As an active competitor and licensed official, Debbie said that her focus for the Flora Lea Horse Trials is making it an event for the horse and rider. “We’re running it for them, we’re not running it for ourselves, so I try to do anything I can to make it work.” Being a competitor gives her a somewhat unique insight into organizing an event with the horse and rider in mind. “You start to know what you want in the warm-up, and you know not to place the port-a-potty where the door opens up towards the dressage warm-up, just little things that can wreck somebody’s day. Or how you schedule it, how much time you give them between phases, what kinds of cross-country jumps you put in the warm-up. Things that you tend to take for granted but that people actually put thought into.”
Debbie also explained that because the team at Flora Lea has been doing this for so long everything tends to run like a well-oiled machine, which is important to providing the riders with a good experience. “Everyone who works on the event, every volunteer, every official, knows their job so well that it runs like clockwork. The competitors feel like it’s a friendly atmosphere but, boy, it’s going to run on time.”
Elizabeth Jackson Photo.
Flora Lea may only sit on 50 acres, but they use every inch of the property to their advantage. They run two dressage rings concurrently in the farm’s outdoor sand arena and the show jumping is held on grass. The cross-country courses, designed by Morgan Rowsell, span the remaining property, moving from open fields through wooded areas of the farm. The footing is a sandy soil mix with established turf that doesn’t get slippery or hard, making for excellent going most any time of the year. “That’s one of our big draws, that the quality of the footing is so good,” said Debbie.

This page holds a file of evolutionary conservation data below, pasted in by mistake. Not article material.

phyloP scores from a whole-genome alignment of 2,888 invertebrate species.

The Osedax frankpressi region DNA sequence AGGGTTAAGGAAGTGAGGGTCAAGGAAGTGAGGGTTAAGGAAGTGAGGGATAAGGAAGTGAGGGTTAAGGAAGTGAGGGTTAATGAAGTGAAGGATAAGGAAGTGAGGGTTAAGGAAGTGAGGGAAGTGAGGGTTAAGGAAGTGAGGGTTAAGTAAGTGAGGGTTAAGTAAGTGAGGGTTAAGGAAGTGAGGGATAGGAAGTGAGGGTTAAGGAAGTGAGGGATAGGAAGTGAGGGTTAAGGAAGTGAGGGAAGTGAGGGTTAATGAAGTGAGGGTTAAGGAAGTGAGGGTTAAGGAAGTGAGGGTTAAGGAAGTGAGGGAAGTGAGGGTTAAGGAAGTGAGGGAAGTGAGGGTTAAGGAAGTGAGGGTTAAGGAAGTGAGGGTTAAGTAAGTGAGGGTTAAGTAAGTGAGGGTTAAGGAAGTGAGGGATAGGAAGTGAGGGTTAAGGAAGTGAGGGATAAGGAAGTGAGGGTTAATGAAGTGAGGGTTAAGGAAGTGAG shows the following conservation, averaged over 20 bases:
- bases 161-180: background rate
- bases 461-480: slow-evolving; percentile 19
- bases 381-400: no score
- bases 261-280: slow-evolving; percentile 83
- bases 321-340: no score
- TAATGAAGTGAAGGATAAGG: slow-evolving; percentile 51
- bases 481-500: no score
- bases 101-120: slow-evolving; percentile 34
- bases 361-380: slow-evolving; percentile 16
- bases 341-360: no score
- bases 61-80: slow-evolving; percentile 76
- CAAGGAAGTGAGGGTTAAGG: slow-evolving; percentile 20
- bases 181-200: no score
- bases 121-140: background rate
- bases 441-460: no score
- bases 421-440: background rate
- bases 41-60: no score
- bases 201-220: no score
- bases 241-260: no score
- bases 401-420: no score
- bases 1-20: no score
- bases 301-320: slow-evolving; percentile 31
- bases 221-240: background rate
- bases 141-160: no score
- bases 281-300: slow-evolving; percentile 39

“Even though it’s a one-day competition and it’s friendly, [the cross-country courses] really are up to level. Yes, you can say it’s introductory because the courses are shorter because of the land, but you’re not going to say that they’re easy,” Debbie elaborated. “We made a big move about seven years ago where we rebuilt everything, so the jumps are really lovely now.”
Elizabeth Jackson Photo.
Hosting the Flora Lea Horse Trials is Debbie’s way of giving back to the eventing community. “It’s what I can give back to the sport,” she said. “You’re not going to make money. Yes, it does make a profit, but that goes back into more fences into other things on the farm. But two weekends a year I can give back to the sport and provide for people what I get the rest of the year.”
For Debbie, the most rewarding part of the whole event is the feedback she gets at the end. “Seeing horses jumping confidently, or getting feedback from somebody’s parents, just knowing that people had a good experience . . . The fact that a lot of the Area II professionals put either the spring or the fall event on their calendar just to get their horses a good outing, it makes you feel like you’re doing something right.”
“You’re going to have an absolutely fair and educational experience for your horses,” said Debbie of coming to compete at Flora Lea. “Each horse is going to go out on course and come home having had a fair experience appropriate for that level, so they will come home better educated. That is our goal.”